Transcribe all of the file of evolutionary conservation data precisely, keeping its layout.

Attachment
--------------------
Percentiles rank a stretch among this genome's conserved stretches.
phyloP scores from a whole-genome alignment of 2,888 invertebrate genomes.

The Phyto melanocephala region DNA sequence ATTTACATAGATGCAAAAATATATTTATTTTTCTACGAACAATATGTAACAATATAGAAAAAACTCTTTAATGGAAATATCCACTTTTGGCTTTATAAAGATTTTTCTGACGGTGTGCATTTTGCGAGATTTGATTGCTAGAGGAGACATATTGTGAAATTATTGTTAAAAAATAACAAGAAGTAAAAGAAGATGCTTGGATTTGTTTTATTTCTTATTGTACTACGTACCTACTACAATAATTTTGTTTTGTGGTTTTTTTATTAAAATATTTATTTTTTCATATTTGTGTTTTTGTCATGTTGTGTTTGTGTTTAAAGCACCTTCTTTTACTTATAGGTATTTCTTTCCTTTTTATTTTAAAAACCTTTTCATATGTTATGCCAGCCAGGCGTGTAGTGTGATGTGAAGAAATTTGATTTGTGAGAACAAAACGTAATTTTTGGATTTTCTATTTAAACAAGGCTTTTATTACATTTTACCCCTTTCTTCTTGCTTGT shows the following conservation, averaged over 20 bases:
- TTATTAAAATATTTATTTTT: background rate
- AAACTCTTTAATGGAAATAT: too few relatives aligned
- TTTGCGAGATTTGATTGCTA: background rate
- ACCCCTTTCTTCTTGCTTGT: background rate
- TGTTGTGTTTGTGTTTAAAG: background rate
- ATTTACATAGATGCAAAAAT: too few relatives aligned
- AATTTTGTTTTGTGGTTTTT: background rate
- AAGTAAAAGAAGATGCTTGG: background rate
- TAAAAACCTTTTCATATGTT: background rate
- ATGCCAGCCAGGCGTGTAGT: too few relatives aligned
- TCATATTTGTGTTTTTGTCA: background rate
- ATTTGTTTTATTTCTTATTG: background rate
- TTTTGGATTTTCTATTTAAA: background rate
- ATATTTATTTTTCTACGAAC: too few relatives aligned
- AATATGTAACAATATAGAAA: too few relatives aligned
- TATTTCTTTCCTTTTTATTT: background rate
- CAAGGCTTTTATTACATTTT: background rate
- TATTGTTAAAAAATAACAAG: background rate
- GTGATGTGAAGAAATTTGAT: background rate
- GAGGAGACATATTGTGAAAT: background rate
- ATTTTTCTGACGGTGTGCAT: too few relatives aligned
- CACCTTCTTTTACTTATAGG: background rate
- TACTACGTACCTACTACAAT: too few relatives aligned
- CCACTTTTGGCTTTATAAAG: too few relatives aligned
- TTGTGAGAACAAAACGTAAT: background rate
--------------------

Percentiles rank a stretch among this genome's conserved stretches.
phyloP scores from a whole-genome alignment of 2,888 invertebrate genomes.

The Phyto melanocephala region DNA sequence ATTTACATAGATGCAAAAATATATTTATTTTTCTACGAACAATATGTAACAATATAGAAAAAACTCTTTAATGGAAATATCCACTTTTGGCTTTATAAAGATTTTTCTGACGGTGTGCATTTTGCGAGATTTGATTGCTAGAGGAGACATATTGTGAAATTATTGTTAAAAAATAACAAGAAGTAAAAGAAGATGCTTGGATTTGTTTTATTTCTTATTGTACTACGTACCTACTACAATAATTTTGTTTTGTGGTTTTTTTATTAAAATATTTATTTTTTCATATTTGTGTTTTTGTCATGTTGTGTTTGTGTTTAAAGCACCTTCTTTTACTTATAGGTATTTCTTTCCTTTTTATTTTAAAAACCTTTTCATATGTTATGCCAGCCAGGCGTGTAGTGTGATGTGAAGAAATTTGATTTGTGAGAACAAAACGTAATTTTTGGATTTTCTATTTAAACAAGGCTTTTATTACATTTTACCCCTTTCTTCTTGCTTGT shows the following conservation, averaged over 20 bases:
- TTATTAAAATATTTATTTTT: background rate
- AAACTCTTTAATGGAAATAT: too few relatives aligned
- TTTGCGAGATTTGATTGCTA: background rate
- ACCCCTTTCTTCTTGCTTGT: background rate
- TGTTGTGTTTGTGTTTAAAG: background rate
- ATTTACATAGATGCAAAAAT: too few relatives aligned
- AATTTTGTTTTGTGGTTTTT: background rate
- AAGTAAAAGAAGATGCTTGG: background rate
- TAAAAACCTTTTCATATGTT: background rate
- ATGCCAGCCAGGCGTGTAGT: too few relatives aligned
- TCATATTTGTGTTTTTGTCA: background rate
- ATTTGTTTTATTTCTTATTG: background rate
- TTTTGGATTTTCTATTTAAA: background rate
- ATATTTATTTTTCTACGAAC: too few relatives aligned
- AATATGTAACAATATAGAAA: too few relatives aligned
- TATTTCTTTCCTTTTTATTT: background rate
- CAAGGCTTTTATTACATTTT: background rate
- TATTGTTAAAAAATAACAAG: background rate
- GTGATGTGAAGAAATTTGAT: background rate
- GAGGAGACATATTGTGAAAT: background rate
- ATTTTTCTGACGGTGTGCAT: too few relatives aligned
- CACCTTCTTTTACTTATAGG: background rate
- TACTACGTACCTACTACAAT: too few relatives aligned
- CCACTTTTGGCTTTATAAAG: too few relatives aligned
- TTGTGAGAACAAAACGTAAT: background rate